Category: Employee Relations

Importance of Instant Coaching

If you’re anything like me, you thrive on instant feedback. I find it refreshing when I get feedback or coaching right away because I know immediately if I did something wrong. How do I know unless you tell me, right? Right!

Time after time, I hear about an employee who was terminated and had no idea of their poor performance. It is no easy task to tell an employee, a peer or perhaps your boss that you disagree with their decisions or actions. It’s our job as professionals and leaders to ensure we give feedback right away.

Tips on how to give instant coaching

  1. Provide your expectations right up front
  2. Explain specifically what they are doing wrong and what you want changed
  3. Explain the why behind the expectation so they understand where you are coming from
  4. Determine why their performance is poor and how you can help improve the situation
  5. Write developmental goals and set expectations with milestones
  6. Explain what happens if the change isn’t made
  7. Follow up

Sometimes, we hear what we want to hear and no matter how many times you coach someone on poor performance, they simply do not change the behavior. If performance is not improving after multiple coaching sessions and you have done everything in your power to change the behavior, it might be time to part ways. You are only as strong as your weakest link.

What’s the Point of an Exit Survey?

First you ask, what is an exit survey?

An exit survey (aka exit interview) is often conducted when an employee leaves the company. Human resources can use exit surveys to better understand employee retention and satisfaction. The goal of an exit survey is to obtain knowledge as to why an employee is leaving and what they thought about the company during their employment so you can improve employee retention and reduce turnover.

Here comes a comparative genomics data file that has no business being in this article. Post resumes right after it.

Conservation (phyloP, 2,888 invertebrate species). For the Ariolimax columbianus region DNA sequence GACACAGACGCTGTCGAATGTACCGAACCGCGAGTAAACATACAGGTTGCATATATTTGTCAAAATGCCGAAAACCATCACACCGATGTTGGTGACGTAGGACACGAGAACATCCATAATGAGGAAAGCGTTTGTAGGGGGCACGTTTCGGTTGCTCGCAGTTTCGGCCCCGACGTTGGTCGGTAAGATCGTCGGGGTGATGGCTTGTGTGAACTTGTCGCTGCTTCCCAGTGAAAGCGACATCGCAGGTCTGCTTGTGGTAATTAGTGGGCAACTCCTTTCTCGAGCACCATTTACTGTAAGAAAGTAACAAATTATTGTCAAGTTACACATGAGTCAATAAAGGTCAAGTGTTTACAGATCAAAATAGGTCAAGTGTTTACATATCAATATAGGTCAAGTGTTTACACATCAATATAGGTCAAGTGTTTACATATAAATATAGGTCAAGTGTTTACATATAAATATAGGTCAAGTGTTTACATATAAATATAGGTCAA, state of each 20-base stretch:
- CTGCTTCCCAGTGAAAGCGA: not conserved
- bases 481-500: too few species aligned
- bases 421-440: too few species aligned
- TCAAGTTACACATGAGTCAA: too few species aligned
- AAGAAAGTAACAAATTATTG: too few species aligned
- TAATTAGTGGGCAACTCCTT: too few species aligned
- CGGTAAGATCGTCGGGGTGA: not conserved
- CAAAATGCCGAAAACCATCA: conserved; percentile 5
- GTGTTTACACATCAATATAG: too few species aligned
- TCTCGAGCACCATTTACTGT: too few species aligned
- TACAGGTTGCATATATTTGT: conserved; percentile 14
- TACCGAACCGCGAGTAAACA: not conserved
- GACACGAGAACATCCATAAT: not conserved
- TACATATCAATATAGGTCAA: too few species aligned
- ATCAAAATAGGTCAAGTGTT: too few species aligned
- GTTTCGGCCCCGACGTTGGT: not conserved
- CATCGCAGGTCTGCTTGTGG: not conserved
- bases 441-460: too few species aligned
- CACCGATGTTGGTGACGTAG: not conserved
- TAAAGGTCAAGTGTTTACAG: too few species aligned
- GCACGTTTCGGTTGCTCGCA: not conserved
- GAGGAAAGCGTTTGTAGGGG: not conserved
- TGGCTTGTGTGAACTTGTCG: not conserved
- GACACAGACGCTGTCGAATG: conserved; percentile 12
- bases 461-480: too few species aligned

Common question topics

  • Reasons for Leaving
  • Job Satisfaction, Performance and Responsibilities
  • Training or Mentoring Programs
  • Supervisors and Management
  • Peer Interactions and Communication
  • Benefits and Compensation
  • Company Policies and Procedures
  • Organizational Culture

An exit survey would only be given to an employee when they voluntarily leave and is recommended to be conducted by a neutral party such as a member of the human resource team or a third party vendor. The employee might be more sincere or honest if they dont have to worry about burning bridges or possibly retaliation even after they have left your employment.

If someone is involuntarily terminated, they would be less likely to provide a valid and thorough response without frustrations or bias from their recent termination. I wouldn’t recommend an exit survey from an involuntary termination. However, it’s not always a terrible idea either as long as your questions are consistant.


This information can be invaluable to a company no matter how big or small. For example, knowing an employee truly enjoyed working for the company, but had a family emergency could show you are doing everything right and they regret the need to end their employment. Just the same, knowing an employee left for a better paying job could show your pay might be low for the market.


Not everyone is going to love the way you run the business or department. You will find positive feedback as well as negative but it is how you put this knowledge to use is what’s important. If the surveys are consistently advising your training program is missing vital information for the job, you know where to focus your efforts. Acknowledging the company can and will improve is an important step to growth and stability in your workforce.


Never retaliate!

You asked for the information, so expect some negative feedback. A disgruntled employee is more likely to escalate their frustrations or disagreements with the company. You are more than likely going to see a higher number of negative feedback than positive. Lets face it, most employees who leave are leaving for a reason and its important to value their feedback and implement any changes you can.

Many companies employ a neutral third party to complete surveys which can now be done via email, face-to-face, phone or online. My personal preference is online, as you can create an anonymous survey where a departing employee would not worry about giving their name or contact information. Also, a face-to-face exit survey can be uncomfortable for the employee and they may hesitate to be completely forthcoming with information. It is also good to use multiple choice answers to compare results.

Let the departing employee know their feedback will be evaluated by a human resource representative or management and that their comments and feedback is important. They need to know the survey they are completing will be looked at and not lost in the shuffle.

Do you obtain exit surveys? Are they valuable to your company?